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Can we have safer roads?

  • Published at 11:00 pm January 23rd, 2020
Police car driver case traffic crowd accident
The rules are there for a reason DHAKA TRIBUNE

There is a severe lack of discipline on our roads

Last Tuesday, January 21, I travelled to the Purbani International Hotel to commemorate the day on which, in 1972, I first arrived in Dacca (Dhaka) after driving overland in a Land Rover from Calcutta (Kolkata). 

It may be 48 years later, but the memories are still fresh in my ageing mind.

In 1972, on that day, when it was approaching midnight on January 21, not knowing that a night curfew was in force, we had been stopped near the old airport by the security forces who then very kindly escorted us to the hotel. 

The distance from the old airport to the hotel took less than 15 minutes. This week I travelled from my flat in Banani, spent about 30 minutes at the hotel and returned to Banani. It took me a total of four hours by cars provided by Uber.

Admittedly, at least for a temporary period, the severity of the traffic jams are compounded by all the work being undertaken for the mass transit schemes, but the experience for me was how easy it is to lose half a day in traffic jams. 

However, it gave me a lot of time to observe again how undisciplined and chaotic the traffic is and how most of the drivers are very impatient and angry. 

It also appears that traffic police have completely given up on trying to educate or discipline drivers, most of whom clearly have no road sense at all and appear to have never heard of a “highway code.”

Equally undisciplined are the pedestrians, many of whom should know better and deserve to be punished, too. 

They are not prepared to wait for a break in the traffic before crossing the road. They just “hope for the best” and walk out, waving the traffic to stop. 

However, on the other side of the coin, as a daily pedestrian in the Banani/Gulshan area, I know how dangerous it is because there is always traffic driving on the wrong side of the road, and bicycles and motorbikes believe that they can drive at any time, in any direction, and do not need to follow the red traffic light or the policeman’s “stop” signal.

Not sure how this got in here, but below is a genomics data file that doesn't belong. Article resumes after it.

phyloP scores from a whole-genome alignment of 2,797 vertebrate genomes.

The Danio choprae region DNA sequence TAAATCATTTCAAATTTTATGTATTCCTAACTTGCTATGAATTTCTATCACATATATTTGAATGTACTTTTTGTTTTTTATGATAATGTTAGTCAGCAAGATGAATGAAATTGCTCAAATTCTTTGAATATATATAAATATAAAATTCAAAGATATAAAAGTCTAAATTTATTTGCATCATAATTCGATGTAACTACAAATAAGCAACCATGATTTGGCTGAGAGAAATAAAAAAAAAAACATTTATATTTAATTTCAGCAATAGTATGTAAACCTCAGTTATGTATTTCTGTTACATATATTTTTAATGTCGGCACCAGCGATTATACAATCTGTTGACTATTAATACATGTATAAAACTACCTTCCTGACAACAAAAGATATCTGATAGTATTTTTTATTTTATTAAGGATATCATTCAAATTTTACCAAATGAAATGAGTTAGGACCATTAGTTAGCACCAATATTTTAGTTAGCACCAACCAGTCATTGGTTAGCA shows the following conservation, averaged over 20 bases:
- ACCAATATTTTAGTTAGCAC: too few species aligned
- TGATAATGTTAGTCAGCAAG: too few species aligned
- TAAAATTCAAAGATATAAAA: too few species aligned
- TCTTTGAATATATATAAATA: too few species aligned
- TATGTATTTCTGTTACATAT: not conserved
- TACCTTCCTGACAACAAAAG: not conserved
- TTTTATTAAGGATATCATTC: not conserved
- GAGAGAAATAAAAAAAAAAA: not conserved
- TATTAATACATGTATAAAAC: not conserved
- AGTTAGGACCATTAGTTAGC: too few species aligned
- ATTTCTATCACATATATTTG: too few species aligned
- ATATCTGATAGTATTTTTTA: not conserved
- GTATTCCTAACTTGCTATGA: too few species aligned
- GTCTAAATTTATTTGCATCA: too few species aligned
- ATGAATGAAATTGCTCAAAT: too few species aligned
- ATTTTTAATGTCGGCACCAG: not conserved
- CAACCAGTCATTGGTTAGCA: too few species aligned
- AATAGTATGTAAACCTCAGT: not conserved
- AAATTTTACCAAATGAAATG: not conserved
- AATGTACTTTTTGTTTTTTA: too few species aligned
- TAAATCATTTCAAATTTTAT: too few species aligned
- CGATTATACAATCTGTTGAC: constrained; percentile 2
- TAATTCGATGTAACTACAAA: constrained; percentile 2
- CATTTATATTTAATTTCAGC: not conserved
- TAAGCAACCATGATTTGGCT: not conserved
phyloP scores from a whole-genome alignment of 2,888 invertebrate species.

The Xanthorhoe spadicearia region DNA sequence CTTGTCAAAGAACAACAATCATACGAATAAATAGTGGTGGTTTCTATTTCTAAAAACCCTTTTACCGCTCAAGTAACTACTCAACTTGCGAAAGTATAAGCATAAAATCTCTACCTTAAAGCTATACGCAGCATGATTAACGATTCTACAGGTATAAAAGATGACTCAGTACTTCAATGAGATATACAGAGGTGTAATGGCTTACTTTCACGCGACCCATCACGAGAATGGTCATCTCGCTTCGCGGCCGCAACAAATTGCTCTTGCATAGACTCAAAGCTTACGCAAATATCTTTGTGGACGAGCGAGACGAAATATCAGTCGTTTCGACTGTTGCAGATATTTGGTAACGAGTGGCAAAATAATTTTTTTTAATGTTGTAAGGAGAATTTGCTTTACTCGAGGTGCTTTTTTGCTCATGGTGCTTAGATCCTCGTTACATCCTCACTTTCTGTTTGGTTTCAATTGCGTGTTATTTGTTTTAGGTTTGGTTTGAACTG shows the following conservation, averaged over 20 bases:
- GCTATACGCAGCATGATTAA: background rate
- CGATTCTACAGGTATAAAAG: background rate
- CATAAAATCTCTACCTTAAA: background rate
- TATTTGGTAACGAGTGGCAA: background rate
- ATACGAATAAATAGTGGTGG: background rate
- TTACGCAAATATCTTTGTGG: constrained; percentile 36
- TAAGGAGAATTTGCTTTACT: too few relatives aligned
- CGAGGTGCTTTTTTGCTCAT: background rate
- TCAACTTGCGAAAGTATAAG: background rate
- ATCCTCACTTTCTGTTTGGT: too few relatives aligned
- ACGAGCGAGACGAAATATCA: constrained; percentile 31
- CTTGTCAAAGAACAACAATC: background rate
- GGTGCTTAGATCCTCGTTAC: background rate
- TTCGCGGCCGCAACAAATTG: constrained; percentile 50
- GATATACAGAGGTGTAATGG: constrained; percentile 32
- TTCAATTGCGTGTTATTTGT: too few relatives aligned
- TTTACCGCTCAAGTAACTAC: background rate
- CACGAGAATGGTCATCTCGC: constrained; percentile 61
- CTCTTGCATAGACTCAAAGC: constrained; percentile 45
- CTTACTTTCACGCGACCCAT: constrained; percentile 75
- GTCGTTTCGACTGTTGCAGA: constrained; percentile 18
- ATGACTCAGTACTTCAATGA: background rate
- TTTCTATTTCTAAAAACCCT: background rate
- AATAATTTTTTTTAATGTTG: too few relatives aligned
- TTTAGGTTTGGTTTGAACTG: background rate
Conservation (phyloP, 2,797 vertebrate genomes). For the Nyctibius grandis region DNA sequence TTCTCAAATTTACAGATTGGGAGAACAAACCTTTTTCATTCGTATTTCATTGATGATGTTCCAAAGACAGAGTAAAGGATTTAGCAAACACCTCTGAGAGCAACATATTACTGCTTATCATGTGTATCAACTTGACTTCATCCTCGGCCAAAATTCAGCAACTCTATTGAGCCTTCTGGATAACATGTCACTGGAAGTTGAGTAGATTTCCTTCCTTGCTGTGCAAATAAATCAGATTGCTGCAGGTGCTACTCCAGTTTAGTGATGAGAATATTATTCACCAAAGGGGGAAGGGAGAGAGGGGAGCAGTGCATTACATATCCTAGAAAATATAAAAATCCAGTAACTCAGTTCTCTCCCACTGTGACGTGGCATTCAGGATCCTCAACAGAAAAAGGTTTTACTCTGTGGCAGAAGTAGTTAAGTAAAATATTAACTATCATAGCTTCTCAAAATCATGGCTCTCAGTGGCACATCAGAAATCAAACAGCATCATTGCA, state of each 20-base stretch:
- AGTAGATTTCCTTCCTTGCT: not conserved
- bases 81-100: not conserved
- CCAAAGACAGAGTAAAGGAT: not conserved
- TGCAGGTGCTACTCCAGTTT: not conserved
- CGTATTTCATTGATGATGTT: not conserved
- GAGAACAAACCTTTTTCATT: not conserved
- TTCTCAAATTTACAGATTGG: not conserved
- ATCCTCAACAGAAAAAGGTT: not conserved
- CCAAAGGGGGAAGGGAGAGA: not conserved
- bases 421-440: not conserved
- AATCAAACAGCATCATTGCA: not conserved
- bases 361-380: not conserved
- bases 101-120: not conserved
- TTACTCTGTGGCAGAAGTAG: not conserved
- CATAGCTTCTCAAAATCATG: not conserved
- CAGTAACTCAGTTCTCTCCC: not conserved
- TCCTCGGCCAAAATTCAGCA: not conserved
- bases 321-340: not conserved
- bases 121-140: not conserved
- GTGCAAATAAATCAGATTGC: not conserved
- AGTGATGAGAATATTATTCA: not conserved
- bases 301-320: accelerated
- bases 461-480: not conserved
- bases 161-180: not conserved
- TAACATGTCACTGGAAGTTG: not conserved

It is difficult to know where to begin to bring some order to the behaviour of drivers and pedestrians. 

The first place to start is at home and at primary schools and to realize that it is not only in urban areas that there is danger. In the rural areas, it is never too early to teach children swimming and to alert them about the danger of water bodies and rivers and possible drowning. 

I believe, however, that an effective and “quick fix” might be possible if the traffic discipline that is obvious and successful in cantonment areas be brought into other parts of Dhaka city. 

Surely, that is possible. It should, I believe, at least be tried. There is nothing to lose and so much to gain.

Over many years, I have met many police officers who have tried in their own way to make sure that road traffic rules are followed in their area of jurisdiction. 

I was pleasantly surprised some years ago in Rowmari in Kurigram District. The officer in charge, a woman, had made it mandatory that all motorbike riders must wear helmets. 

Everyone was following the instructions; in fact, they were afraid of being arrested. It was most impressive. 

That contrasts with the ride-share motorbike driver who I challenged recently here in Dhaka: “Why are you not using your helmet?” I asked. 

Back came the reply, “Oh, it is after 10pm, so the police will not stop me.”

Another aspect which is not being addressed is that vehicles, particularly buses, which are completely out of order and unsafe, have not been banned and taken off the road. 

These vehicles, which would fail any fitness test, remain vehicles of “death on wheels.” It would appear that the brave student movements of July/August 2018 have been forgotten. 

If that is so, it is very sad indeed.

It is a new decade. Why can’t we all join hands to make Bangladesh a safer and more disciplined place? Mindsets can change, and must change. 

Julian Francis has been associated with relief and development activities of Bangladesh since the War of Liberation. In 2012, the Government of Bangladesh awarded him the ‘Friends of Liberation War Honour’ in recognition of his work among the refugees in India in 1971 and in 2018 honoured him with full Bangladesh citizenship.